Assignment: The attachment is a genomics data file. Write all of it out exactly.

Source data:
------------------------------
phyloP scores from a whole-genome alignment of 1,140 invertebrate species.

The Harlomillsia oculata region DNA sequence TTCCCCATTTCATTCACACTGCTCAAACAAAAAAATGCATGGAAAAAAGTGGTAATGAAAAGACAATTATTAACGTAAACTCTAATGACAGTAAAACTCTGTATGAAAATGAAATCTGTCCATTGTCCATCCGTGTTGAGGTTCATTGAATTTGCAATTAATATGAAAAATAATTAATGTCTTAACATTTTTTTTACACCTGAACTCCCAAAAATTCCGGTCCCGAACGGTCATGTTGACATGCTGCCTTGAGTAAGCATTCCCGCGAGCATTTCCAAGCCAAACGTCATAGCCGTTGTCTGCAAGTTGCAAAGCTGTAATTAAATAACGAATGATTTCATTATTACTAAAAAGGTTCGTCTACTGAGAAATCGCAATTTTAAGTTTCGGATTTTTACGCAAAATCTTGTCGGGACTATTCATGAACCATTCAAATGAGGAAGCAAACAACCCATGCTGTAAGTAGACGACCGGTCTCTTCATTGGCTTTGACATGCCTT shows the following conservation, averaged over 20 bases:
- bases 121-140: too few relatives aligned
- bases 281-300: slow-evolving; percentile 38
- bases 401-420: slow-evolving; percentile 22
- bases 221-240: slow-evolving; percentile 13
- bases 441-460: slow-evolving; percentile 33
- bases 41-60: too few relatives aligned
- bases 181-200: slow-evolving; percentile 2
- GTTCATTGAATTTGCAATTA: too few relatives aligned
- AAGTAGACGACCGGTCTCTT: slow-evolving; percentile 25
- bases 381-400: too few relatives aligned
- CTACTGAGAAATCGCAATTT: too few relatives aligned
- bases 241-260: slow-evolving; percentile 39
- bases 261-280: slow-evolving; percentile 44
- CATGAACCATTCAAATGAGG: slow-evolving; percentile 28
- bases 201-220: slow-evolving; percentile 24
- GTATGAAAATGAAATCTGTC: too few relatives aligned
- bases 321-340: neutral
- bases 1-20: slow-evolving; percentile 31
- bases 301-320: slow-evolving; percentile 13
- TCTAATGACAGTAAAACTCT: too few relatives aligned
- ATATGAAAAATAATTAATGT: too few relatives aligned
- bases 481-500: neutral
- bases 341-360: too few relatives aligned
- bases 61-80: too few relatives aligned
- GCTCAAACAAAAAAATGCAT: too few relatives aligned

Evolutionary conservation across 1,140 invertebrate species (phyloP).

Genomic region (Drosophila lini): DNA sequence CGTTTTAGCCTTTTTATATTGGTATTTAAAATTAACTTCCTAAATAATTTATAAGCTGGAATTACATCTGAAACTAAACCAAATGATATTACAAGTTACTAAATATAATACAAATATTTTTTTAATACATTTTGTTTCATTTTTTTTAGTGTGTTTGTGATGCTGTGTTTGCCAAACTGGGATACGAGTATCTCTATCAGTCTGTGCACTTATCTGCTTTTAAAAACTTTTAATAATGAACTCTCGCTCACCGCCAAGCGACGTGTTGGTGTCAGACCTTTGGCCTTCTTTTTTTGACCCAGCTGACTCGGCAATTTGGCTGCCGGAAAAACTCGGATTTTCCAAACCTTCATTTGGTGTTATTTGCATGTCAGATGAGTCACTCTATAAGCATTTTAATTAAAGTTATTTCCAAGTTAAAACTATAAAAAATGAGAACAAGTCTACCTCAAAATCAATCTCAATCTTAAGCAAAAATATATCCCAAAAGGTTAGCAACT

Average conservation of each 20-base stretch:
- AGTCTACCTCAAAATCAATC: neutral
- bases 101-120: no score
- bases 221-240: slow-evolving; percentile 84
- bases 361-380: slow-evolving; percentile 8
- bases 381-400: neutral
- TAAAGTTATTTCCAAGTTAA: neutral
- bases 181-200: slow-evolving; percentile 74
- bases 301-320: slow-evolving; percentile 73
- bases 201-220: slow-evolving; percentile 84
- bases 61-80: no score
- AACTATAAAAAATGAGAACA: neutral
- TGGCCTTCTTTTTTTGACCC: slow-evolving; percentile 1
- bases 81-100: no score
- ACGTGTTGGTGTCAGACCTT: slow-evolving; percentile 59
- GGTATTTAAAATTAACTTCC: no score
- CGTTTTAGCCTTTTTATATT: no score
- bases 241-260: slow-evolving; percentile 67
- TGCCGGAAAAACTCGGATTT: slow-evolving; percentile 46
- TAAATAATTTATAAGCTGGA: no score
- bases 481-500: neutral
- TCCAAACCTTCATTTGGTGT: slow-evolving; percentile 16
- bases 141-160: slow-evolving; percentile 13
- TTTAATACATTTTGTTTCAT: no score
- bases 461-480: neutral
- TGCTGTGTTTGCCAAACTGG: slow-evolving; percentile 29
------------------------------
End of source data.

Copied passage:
phyloP scores from a whole-genome alignment of 1,140 invertebrate species.

The Harlomillsia oculata region DNA sequence TTCCCCATTTCATTCACACTGCTCAAACAAAAAAATGCATGGAAAAAAGTGGTAATGAAAAGACAATTATTAACGTAAACTCTAATGACAGTAAAACTCTGTATGAAAATGAAATCTGTCCATTGTCCATCCGTGTTGAGGTTCATTGAATTTGCAATTAATATGAAAAATAATTAATGTCTTAACATTTTTTTTACACCTGAACTCCCAAAAATTCCGGTCCCGAACGGTCATGTTGACATGCTGCCTTGAGTAAGCATTCCCGCGAGCATTTCCAAGCCAAACGTCATAGCCGTTGTCTGCAAGTTGCAAAGCTGTAATTAAATAACGAATGATTTCATTATTACTAAAAAGGTTCGTCTACTGAGAAATCGCAATTTTAAGTTTCGGATTTTTACGCAAAATCTTGTCGGGACTATTCATGAACCATTCAAATGAGGAAGCAAACAACCCATGCTGTAAGTAGACGACCGGTCTCTTCATTGGCTTTGACATGCCTT shows the following conservation, averaged over 20 bases:
- bases 121-140: too few relatives aligned
- bases 281-300: slow-evolving; percentile 38
- bases 401-420: slow-evolving; percentile 22
- bases 221-240: slow-evolving; percentile 13
- bases 441-460: slow-evolving; percentile 33
- bases 41-60: too few relatives aligned
- bases 181-200: slow-evolving; percentile 2
- GTTCATTGAATTTGCAATTA: too few relatives aligned
- AAGTAGACGACCGGTCTCTT: slow-evolving; percentile 25
- bases 381-400: too few relatives aligned
- CTACTGAGAAATCGCAATTT: too few relatives aligned
- bases 241-260: slow-evolving; percentile 39
- bases 261-280: slow-evolving; percentile 44
- CATGAACCATTCAAATGAGG: slow-evolving; percentile 28
- bases 201-220: slow-evolving; percentile 24
- GTATGAAAATGAAATCTGTC: too few relatives aligned
- bases 321-340: neutral
- bases 1-20: slow-evolving; percentile 31
- bases 301-320: slow-evolving; percentile 13
- TCTAATGACAGTAAAACTCT: too few relatives aligned
- ATATGAAAAATAATTAATGT: too few relatives aligned
- bases 481-500: neutral
- bases 341-360: too few relatives aligned
- bases 61-80: too few relatives aligned
- GCTCAAACAAAAAAATGCAT: too few relatives aligned

Evolutionary conservation across 1,140 invertebrate species (phyloP).

Genomic region (Drosophila lini): DNA sequence CGTTTTAGCCTTTTTATATTGGTATTTAAAATTAACTTCCTAAATAATTTATAAGCTGGAATTACATCTGAAACTAAACCAAATGATATTACAAGTTACTAAATATAATACAAATATTTTTTTAATACATTTTGTTTCATTTTTTTTAGTGTGTTTGTGATGCTGTGTTTGCCAAACTGGGATACGAGTATCTCTATCAGTCTGTGCACTTATCTGCTTTTAAAAACTTTTAATAATGAACTCTCGCTCACCGCCAAGCGACGTGTTGGTGTCAGACCTTTGGCCTTCTTTTTTTGACCCAGCTGACTCGGCAATTTGGCTGCCGGAAAAACTCGGATTTTCCAAACCTTCATTTGGTGTTATTTGCATGTCAGATGAGTCACTCTATAAGCATTTTAATTAAAGTTATTTCCAAGTTAAAACTATAAAAAATGAGAACAAGTCTACCTCAAAATCAATCTCAATCTTAAGCAAAAATATATCCCAAAAGGTTAGCAACT

Average conservation of each 20-base stretch:
- AGTCTACCTCAAAATCAATC: neutral
- bases 101-120: no score
- bases 221-240: slow-evolving; percentile 84
- bases 361-380: slow-evolving; percentile 8
- bases 381-400: neutral
- TAAAGTTATTTCCAAGTTAA: neutral
- bases 181-200: slow-evolving; percentile 74
- bases 301-320: slow-evolving; percentile 73
- bases 201-220: slow-evolving; percentile 84
- bases 61-80: no score
- AACTATAAAAAATGAGAACA: neutral
- TGGCCTTCTTTTTTTGACCC: slow-evolving; percentile 1
- bases 81-100: no score
- ACGTGTTGGTGTCAGACCTT: slow-evolving; percentile 59
- GGTATTTAAAATTAACTTCC: no score
- CGTTTTAGCCTTTTTATATT: no score
- bases 241-260: slow-evolving; percentile 67
- TGCCGGAAAAACTCGGATTT: slow-evolving; percentile 46
- TAAATAATTTATAAGCTGGA: no score
- bases 481-500: neutral
- TCCAAACCTTCATTTGGTGT: slow-evolving; percentile 16
- bases 141-160: slow-evolving; percentile 13
- TTTAATACATTTTGTTTCAT: no score
- bases 461-480: neutral
- TGCTGTGTTTGCCAAACTGG: slow-evolving; percentile 29